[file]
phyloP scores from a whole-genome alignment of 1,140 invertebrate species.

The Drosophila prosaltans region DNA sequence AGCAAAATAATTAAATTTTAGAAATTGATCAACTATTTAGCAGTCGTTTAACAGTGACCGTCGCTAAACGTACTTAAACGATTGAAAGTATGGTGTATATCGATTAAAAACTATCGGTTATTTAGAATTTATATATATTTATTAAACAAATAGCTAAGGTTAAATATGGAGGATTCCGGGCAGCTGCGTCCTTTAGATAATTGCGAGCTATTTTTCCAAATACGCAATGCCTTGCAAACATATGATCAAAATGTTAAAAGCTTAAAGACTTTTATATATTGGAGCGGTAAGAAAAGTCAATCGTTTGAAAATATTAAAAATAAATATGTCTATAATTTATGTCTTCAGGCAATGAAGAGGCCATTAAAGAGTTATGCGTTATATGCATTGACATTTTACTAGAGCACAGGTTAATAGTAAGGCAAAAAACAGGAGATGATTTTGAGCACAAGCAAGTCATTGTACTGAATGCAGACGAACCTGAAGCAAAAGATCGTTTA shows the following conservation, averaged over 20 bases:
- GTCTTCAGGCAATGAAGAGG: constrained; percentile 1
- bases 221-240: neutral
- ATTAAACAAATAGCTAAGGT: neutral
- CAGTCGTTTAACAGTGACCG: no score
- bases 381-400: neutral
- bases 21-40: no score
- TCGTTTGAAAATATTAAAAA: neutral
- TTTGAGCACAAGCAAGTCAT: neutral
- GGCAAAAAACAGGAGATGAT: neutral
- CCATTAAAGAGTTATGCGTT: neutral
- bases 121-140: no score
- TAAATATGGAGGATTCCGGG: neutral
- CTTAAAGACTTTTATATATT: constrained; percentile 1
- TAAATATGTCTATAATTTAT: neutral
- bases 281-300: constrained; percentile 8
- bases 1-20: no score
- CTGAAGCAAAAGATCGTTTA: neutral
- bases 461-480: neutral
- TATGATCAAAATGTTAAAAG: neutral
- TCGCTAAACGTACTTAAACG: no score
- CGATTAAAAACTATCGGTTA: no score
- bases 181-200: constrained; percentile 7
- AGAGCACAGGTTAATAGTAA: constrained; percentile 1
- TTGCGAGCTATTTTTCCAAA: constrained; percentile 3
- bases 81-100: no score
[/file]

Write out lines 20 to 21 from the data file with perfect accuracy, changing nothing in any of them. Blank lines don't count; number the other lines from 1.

- bases 461-480: neutral
- TATGATCAAAATGTTAAAAG: neutral